Danny Ainge Says Entire Celtics Organization Still Believes

January 20, 2012 – 10:00 am by Chris Fedor

Danny Ainge was in Boston when the Celtics had a huge decision to make on Boston’s original Big Three. Ultimately, the Celtics decided to stand pat and keep Larry Bird, Kevin McHale, and Robert Parrish together even though they were aging. That decision to keep them together showed to be the wrong one and the Celtics went on a playoff drought that lasted nearly a decade. The franchise is once again at a crossroads and this time, instead of being an observer and a player, Danny Ainge is the man responsible for making the decision on Celtics latest version of the Big Three.

Ray Allen is 36, Kevin Garnett is 35, and Paul Pierce is 34. The Celtics look older and slower every time they take the court and they have yet to beat a playoff caliber team. The Big Three’s time has come to an end. They can’t win the Championship this year and they have the look of a one-and-done playoff team in the Eastern Conference. Maybe there is not much of a market for any of the Big Three or maybe Ainge will just wait for the cap space to free up as both Ray Allen and Kevin Garnett become free agents at the end of this year, but watching the Celtics this season, one thing has become crystal clear: The window has closed on Boston’s Big Three and it’s time for the Celtics to look to the future.

Danny Ainge joined WEEI in Boston with the Big Show to talk about how the team is playing lately, if he is trying to motivate some of his players by the comments he has made recently, on the possibility of pulling off a big trade and how difficult that is to do nowadays, what things he will weigh when thinking about a potential trade, on the possibility of having cap space but nobody wanting to come to Boston because the team is past its prime, if he regrets trading Kendrick Perkins.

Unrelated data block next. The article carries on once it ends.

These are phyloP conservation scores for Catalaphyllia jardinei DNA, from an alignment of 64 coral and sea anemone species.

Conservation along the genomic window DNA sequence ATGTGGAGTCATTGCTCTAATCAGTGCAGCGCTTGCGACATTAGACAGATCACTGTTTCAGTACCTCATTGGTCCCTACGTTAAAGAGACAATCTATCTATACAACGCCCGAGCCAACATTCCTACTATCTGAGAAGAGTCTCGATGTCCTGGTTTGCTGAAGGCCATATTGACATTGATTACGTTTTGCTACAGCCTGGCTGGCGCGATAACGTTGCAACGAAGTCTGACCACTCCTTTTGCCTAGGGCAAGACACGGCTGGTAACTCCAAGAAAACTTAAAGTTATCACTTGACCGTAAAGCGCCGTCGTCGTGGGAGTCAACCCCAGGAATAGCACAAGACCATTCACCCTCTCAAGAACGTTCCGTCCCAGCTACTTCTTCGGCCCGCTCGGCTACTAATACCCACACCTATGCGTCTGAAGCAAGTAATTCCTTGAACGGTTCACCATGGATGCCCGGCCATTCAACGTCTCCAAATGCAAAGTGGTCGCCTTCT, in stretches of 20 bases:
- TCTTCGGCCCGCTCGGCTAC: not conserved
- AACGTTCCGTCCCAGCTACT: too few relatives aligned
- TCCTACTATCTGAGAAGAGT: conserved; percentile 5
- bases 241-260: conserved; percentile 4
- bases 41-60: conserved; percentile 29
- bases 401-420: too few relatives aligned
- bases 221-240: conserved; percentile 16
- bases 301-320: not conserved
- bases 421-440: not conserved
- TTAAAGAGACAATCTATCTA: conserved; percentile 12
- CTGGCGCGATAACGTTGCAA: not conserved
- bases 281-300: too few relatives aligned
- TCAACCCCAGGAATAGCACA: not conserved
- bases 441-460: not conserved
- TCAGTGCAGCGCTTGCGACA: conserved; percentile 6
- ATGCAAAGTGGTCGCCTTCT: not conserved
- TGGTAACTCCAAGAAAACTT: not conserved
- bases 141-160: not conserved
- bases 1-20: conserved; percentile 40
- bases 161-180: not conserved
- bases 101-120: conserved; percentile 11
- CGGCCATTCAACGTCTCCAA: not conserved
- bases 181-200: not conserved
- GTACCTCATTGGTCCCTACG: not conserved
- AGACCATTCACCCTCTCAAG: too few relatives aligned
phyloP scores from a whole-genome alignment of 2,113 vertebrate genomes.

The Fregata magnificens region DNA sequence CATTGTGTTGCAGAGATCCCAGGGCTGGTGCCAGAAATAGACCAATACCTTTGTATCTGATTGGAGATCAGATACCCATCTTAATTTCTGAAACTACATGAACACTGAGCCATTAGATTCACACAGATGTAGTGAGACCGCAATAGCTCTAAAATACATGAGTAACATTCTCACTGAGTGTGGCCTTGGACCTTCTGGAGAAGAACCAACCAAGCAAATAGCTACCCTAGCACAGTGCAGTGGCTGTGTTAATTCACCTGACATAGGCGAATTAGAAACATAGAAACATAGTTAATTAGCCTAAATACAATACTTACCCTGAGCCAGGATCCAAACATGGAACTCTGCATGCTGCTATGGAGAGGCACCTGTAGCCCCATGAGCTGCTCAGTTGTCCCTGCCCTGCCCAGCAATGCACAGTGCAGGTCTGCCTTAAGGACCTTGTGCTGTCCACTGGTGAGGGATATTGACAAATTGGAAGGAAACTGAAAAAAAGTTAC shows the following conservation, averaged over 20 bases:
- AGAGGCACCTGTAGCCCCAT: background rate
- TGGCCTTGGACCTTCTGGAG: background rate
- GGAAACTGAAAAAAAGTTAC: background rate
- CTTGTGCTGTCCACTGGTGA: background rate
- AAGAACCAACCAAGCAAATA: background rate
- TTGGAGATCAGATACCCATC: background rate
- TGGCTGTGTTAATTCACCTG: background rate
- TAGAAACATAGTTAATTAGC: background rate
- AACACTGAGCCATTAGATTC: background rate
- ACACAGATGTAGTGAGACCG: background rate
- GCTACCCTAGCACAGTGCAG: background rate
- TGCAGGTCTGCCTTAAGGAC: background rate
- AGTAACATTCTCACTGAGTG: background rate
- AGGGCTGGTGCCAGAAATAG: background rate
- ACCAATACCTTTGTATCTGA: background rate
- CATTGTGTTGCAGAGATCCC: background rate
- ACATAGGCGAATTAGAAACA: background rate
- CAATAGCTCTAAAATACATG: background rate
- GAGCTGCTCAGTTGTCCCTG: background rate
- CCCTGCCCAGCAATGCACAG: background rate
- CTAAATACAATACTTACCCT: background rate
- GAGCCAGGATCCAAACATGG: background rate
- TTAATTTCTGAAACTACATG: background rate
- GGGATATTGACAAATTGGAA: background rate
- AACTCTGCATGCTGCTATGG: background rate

How the team is playing lately:

“I still don’t think our team is playing like we are capable of but I see some good signs. There’s some encouragement there but not by the result of the win or the loss. That’s a team that we should beat on our home-court so I won’t get overly excited but I do think there’s some good things happening.”

If he is trying to motivate his players by saying some of the things he has been saying:

“First of all I don’t really try to motivate my players through the media and second of all I don’t think I could. Our guys have been around and they get the whole business and they get the whole thing. These guys don’t even really care about that kind of stuff. They’ve been through this before so that wouldn’t even be possible if I wanted it to be possible and they wouldn’t be discouraged by the process of discussing what could happen because they know it. They know the business and what goes on. They also know the expectations in Boston and know our objective is to win. I was just answering questions and the questions that I get constantly. It’s almost like Mitt Romney answering the question about how much tax does he pay? He says 15 percent in capitol gained and it becomes this huge story when he’s stating the obvious.”

On the challenge of pulling off a trade: